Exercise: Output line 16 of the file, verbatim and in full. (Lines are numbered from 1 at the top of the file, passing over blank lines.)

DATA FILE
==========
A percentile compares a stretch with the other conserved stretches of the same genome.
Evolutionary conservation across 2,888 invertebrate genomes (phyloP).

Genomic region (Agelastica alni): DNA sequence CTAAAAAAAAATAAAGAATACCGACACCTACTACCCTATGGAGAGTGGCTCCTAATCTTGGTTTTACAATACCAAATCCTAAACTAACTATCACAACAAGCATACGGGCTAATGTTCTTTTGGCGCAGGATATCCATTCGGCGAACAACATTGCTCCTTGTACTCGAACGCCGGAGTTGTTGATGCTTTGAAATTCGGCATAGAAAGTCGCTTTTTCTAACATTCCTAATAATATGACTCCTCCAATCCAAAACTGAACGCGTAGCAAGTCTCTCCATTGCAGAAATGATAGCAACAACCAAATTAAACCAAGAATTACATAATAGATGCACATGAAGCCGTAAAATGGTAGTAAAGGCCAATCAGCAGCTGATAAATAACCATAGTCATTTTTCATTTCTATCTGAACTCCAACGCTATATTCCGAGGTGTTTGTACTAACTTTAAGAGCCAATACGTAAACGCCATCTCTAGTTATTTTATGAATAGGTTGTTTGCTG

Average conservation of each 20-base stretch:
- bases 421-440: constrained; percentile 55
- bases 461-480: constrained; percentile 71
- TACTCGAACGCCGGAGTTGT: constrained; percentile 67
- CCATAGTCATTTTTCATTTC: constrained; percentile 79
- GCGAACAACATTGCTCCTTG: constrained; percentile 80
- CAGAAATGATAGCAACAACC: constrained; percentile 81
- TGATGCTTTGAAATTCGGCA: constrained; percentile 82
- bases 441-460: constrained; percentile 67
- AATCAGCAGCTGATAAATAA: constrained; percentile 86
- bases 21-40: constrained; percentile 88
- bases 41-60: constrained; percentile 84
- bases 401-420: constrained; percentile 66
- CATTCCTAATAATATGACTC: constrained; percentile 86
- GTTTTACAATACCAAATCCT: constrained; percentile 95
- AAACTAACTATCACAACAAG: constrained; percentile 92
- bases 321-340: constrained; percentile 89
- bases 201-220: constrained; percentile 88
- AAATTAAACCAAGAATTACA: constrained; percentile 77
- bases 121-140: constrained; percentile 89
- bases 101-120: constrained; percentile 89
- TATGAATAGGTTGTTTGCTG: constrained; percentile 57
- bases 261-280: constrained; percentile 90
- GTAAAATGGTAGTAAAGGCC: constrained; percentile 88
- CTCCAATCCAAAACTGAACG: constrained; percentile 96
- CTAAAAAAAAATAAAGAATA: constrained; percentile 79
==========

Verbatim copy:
- bases 401-420: constrained; percentile 66